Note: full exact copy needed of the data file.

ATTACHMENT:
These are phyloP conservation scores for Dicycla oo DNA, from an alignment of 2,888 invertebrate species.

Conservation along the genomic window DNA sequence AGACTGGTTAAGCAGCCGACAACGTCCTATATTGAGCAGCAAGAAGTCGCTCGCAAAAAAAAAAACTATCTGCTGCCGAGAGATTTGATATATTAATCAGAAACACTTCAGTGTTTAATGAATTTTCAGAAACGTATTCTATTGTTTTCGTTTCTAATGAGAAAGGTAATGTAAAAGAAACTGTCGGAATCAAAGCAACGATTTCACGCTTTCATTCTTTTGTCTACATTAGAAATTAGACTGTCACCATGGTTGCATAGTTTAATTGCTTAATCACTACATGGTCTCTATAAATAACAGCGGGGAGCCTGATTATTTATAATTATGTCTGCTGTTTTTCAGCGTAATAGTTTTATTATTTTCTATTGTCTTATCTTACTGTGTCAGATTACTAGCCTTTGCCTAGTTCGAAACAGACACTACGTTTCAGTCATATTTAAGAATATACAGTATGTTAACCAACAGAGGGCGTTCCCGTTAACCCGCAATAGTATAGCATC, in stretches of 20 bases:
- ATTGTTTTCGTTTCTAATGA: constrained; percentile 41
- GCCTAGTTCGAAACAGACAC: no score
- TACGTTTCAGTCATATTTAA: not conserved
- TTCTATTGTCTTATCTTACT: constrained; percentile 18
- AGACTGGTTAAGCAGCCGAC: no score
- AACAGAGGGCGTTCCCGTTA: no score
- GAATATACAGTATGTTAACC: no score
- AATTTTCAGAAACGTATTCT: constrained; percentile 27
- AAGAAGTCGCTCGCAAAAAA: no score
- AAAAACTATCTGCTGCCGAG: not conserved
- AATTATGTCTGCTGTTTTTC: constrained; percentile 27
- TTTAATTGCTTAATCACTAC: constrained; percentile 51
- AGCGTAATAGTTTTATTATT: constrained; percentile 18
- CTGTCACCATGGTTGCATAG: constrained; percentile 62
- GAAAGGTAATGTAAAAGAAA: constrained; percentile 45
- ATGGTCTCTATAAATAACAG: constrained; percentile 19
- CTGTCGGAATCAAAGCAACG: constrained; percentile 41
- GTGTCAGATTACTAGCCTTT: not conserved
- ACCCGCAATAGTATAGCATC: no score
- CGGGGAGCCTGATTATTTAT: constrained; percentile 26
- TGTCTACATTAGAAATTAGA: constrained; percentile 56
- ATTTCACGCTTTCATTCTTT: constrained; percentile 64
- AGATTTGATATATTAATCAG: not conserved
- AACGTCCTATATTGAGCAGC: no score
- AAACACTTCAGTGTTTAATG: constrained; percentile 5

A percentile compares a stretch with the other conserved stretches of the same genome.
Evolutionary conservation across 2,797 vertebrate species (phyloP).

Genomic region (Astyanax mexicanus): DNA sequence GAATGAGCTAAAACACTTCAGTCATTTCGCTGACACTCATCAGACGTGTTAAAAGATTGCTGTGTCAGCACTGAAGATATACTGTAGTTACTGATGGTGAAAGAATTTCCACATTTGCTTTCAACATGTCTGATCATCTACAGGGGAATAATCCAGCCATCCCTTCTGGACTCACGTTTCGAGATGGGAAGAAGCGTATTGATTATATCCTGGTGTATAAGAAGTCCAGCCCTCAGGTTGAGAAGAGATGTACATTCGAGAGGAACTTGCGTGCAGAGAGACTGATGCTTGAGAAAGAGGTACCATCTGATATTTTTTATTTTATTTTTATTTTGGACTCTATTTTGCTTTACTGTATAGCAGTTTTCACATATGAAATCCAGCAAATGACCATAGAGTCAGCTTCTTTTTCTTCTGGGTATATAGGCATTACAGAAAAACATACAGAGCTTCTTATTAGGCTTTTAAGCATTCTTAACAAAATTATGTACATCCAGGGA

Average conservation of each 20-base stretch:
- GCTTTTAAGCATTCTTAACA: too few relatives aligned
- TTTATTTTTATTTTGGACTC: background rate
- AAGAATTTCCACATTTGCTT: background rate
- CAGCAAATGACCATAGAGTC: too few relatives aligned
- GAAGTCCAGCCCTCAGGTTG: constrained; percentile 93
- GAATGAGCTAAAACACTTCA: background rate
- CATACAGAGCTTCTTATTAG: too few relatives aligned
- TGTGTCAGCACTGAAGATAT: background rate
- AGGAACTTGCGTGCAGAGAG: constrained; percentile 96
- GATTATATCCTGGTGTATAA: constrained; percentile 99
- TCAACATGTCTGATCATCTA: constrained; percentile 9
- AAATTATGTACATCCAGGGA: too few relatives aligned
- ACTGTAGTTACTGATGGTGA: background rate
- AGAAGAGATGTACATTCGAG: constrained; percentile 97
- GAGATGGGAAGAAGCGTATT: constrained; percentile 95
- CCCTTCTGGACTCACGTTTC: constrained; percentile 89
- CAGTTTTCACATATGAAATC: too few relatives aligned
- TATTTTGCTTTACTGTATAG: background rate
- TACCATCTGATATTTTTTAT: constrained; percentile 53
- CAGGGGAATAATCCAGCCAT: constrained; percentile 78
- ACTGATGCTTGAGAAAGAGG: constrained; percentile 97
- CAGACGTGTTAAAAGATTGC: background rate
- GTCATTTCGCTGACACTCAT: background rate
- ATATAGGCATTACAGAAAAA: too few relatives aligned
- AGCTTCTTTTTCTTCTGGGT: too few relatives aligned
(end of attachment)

These are phyloP conservation scores for Dicycla oo DNA, from an alignment of 2,888 invertebrate species.

Conservation along the genomic window DNA sequence AGACTGGTTAAGCAGCCGACAACGTCCTATATTGAGCAGCAAGAAGTCGCTCGCAAAAAAAAAAACTATCTGCTGCCGAGAGATTTGATATATTAATCAGAAACACTTCAGTGTTTAATGAATTTTCAGAAACGTATTCTATTGTTTTCGTTTCTAATGAGAAAGGTAATGTAAAAGAAACTGTCGGAATCAAAGCAACGATTTCACGCTTTCATTCTTTTGTCTACATTAGAAATTAGACTGTCACCATGGTTGCATAGTTTAATTGCTTAATCACTACATGGTCTCTATAAATAACAGCGGGGAGCCTGATTATTTATAATTATGTCTGCTGTTTTTCAGCGTAATAGTTTTATTATTTTCTATTGTCTTATCTTACTGTGTCAGATTACTAGCCTTTGCCTAGTTCGAAACAGACACTACGTTTCAGTCATATTTAAGAATATACAGTATGTTAACCAACAGAGGGCGTTCCCGTTAACCCGCAATAGTATAGCATC, in stretches of 20 bases:
- ATTGTTTTCGTTTCTAATGA: constrained; percentile 41
- GCCTAGTTCGAAACAGACAC: no score
- TACGTTTCAGTCATATTTAA: not conserved
- TTCTATTGTCTTATCTTACT: constrained; percentile 18
- AGACTGGTTAAGCAGCCGAC: no score
- AACAGAGGGCGTTCCCGTTA: no score
- GAATATACAGTATGTTAACC: no score
- AATTTTCAGAAACGTATTCT: constrained; percentile 27
- AAGAAGTCGCTCGCAAAAAA: no score
- AAAAACTATCTGCTGCCGAG: not conserved
- AATTATGTCTGCTGTTTTTC: constrained; percentile 27
- TTTAATTGCTTAATCACTAC: constrained; percentile 51
- AGCGTAATAGTTTTATTATT: constrained; percentile 18
- CTGTCACCATGGTTGCATAG: constrained; percentile 62
- GAAAGGTAATGTAAAAGAAA: constrained; percentile 45
- ATGGTCTCTATAAATAACAG: constrained; percentile 19
- CTGTCGGAATCAAAGCAACG: constrained; percentile 41
- GTGTCAGATTACTAGCCTTT: not conserved
- ACCCGCAATAGTATAGCATC: no score
- CGGGGAGCCTGATTATTTAT: constrained; percentile 26
- TGTCTACATTAGAAATTAGA: constrained; percentile 56
- ATTTCACGCTTTCATTCTTT: constrained; percentile 64
- AGATTTGATATATTAATCAG: not conserved
- AACGTCCTATATTGAGCAGC: no score
- AAACACTTCAGTGTTTAATG: constrained; percentile 5

A percentile compares a stretch with the other conserved stretches of the same genome.
Evolutionary conservation across 2,797 vertebrate species (phyloP).

Genomic region (Astyanax mexicanus): DNA sequence GAATGAGCTAAAACACTTCAGTCATTTCGCTGACACTCATCAGACGTGTTAAAAGATTGCTGTGTCAGCACTGAAGATATACTGTAGTTACTGATGGTGAAAGAATTTCCACATTTGCTTTCAACATGTCTGATCATCTACAGGGGAATAATCCAGCCATCCCTTCTGGACTCACGTTTCGAGATGGGAAGAAGCGTATTGATTATATCCTGGTGTATAAGAAGTCCAGCCCTCAGGTTGAGAAGAGATGTACATTCGAGAGGAACTTGCGTGCAGAGAGACTGATGCTTGAGAAAGAGGTACCATCTGATATTTTTTATTTTATTTTTATTTTGGACTCTATTTTGCTTTACTGTATAGCAGTTTTCACATATGAAATCCAGCAAATGACCATAGAGTCAGCTTCTTTTTCTTCTGGGTATATAGGCATTACAGAAAAACATACAGAGCTTCTTATTAGGCTTTTAAGCATTCTTAACAAAATTATGTACATCCAGGGA

Average conservation of each 20-base stretch:
- GCTTTTAAGCATTCTTAACA: too few relatives aligned
- TTTATTTTTATTTTGGACTC: background rate
- AAGAATTTCCACATTTGCTT: background rate
- CAGCAAATGACCATAGAGTC: too few relatives aligned
- GAAGTCCAGCCCTCAGGTTG: constrained; percentile 93
- GAATGAGCTAAAACACTTCA: background rate
- CATACAGAGCTTCTTATTAG: too few relatives aligned
- TGTGTCAGCACTGAAGATAT: background rate
- AGGAACTTGCGTGCAGAGAG: constrained; percentile 96
- GATTATATCCTGGTGTATAA: constrained; percentile 99
- TCAACATGTCTGATCATCTA: constrained; percentile 9
- AAATTATGTACATCCAGGGA: too few relatives aligned
- ACTGTAGTTACTGATGGTGA: background rate
- AGAAGAGATGTACATTCGAG: constrained; percentile 97
- GAGATGGGAAGAAGCGTATT: constrained; percentile 95
- CCCTTCTGGACTCACGTTTC: constrained; percentile 89
- CAGTTTTCACATATGAAATC: too few relatives aligned
- TATTTTGCTTTACTGTATAG: background rate
- TACCATCTGATATTTTTTAT: constrained; percentile 53
- CAGGGGAATAATCCAGCCAT: constrained; percentile 78
- ACTGATGCTTGAGAAAGAGG: constrained; percentile 97
- CAGACGTGTTAAAAGATTGC: background rate
- GTCATTTCGCTGACACTCAT: background rate
- ATATAGGCATTACAGAAAAA: too few relatives aligned
- AGCTTCTTTTTCTTCTGGGT: too few relatives aligned